Wednesday, August 28, 2013

Trek Post ...

... just because it's been a while since I geeked out on Trekkery.  From an email I wrote to Mr. X this week - I won't rewrite it for the blog, just edit as needed.  If I rewrite, it'd never be posted.  Right now, I'm too busy being lost in that comic.

Over the weekend I caught the 3-episode arc of Brent Spiner guesting on “Enterprise” (directed by LeVar no less), as Dr. Noonien Singh.  Though of course there’s no appearance by Khan (Noonien Singh), there’s a serious tip of the hat to Wrath in the costume design and hairdos for the “augments” (genetically enhanced human beings the Dr. is working with/”fathering”).  Nobody wears a fake chest, though, of course.  Well maybe the women ...

Of course the whole thing ends with the doc musing about artificial life forms – “it would take a generation or two, but ... cybernetic life forms ...”

It’s remarkable to me how little of “Enterprise” I have recalled, re-watching that series.  It was still on the air when you and I started dating, and I seem to recall deprioritizing its space in my life for other interests at that time.  But I am having a few “oh yeaaaahh - that!” moments.  It’s a good series, but it is interesting to see the gender roles really thrown back to TOS in a lot of ways.  At first they were clearly having a go at the amorous captain thing, recapturing some Shatner fun, and in season one the whole cast’s prettiness is *much* exploited, but it’s fairly strange watching what they did with, of all characters, the Vulcan science officer.  T'Pol ends up reduced to breathy chick status an awful lot of the time as the series goes on.  They even went so far as to explicitly weaken her and make her a drug addict, so as to put her together with another cast member (because, in Trek, outside of DS9, a woman owning her own carnal interests is still impossible to countenance).  The only other female officer, the token Asian, and the one African American man on the crew, have been all but abandoned as I cruise through season 4.  Very subtly, too, the design has slowly crept backward in sophistication from the cinematic look which was so popular at the time production began, as the show swings focus back onto The White Guys (and one horny Vulcan chick).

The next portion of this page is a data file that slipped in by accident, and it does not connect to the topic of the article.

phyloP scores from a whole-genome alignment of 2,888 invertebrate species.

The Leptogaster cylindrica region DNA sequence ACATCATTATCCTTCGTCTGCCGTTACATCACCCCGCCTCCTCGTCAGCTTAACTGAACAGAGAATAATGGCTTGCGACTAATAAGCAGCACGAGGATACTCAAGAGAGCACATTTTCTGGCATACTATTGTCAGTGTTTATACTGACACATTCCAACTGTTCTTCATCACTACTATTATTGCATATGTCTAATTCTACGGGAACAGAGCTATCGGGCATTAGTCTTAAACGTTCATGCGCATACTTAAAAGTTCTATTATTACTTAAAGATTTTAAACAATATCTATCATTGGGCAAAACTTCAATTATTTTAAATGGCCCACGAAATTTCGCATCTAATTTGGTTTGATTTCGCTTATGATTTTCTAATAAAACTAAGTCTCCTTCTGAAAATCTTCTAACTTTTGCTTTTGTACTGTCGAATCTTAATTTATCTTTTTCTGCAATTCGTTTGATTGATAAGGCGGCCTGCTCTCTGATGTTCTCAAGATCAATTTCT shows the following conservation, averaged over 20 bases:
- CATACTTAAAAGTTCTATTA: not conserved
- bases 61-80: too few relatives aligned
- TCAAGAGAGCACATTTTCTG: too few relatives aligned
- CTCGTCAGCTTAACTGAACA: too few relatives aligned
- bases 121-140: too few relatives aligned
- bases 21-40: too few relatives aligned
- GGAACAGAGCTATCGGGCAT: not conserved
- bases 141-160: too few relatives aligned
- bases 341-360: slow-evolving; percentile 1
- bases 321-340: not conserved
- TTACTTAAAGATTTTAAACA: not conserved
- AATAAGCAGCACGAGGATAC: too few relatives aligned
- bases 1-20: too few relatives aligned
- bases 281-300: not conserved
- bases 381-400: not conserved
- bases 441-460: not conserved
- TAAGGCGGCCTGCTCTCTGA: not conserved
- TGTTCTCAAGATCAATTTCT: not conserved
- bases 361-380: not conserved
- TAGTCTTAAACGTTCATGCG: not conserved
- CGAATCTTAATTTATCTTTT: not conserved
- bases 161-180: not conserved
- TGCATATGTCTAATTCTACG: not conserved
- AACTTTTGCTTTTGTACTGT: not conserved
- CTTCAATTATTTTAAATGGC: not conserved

I recently read, and have been meaning to refer/respond to, an interesting essay about how gender progressive Voyager was, but in a lot of ways (revisiting this series as well) I’m not sure I’m persuaded of that premise.  On the surface, I see the points – female captain, strong focus on female characters who aren’t a bunch of pansies – but my recollection of frothing fanboy-dom over the super sexy avatar of abuse survivorship, Seven of Nine, is still bothersome.  That’s what men remember about that show; if there was a real message about the evolution of women in/and power, it is not what stuck with a significant portion of the audience.  Not to mention, I’ve seen one too many eps of Janeway pining to disappear into the Victorian era – and just watched one where ensign Harry Kim is kidnapped by a planet of women right on the heels of The Lorelai Signal, which doesn’t exactly speak much for the evolution of Trek’s writing/enlightenment over a THIRTY year period.

That post will probably still come; I want to address the points of the essay just to deal with them myself.  For now, this quick infusion of Trek is the offering of the day.

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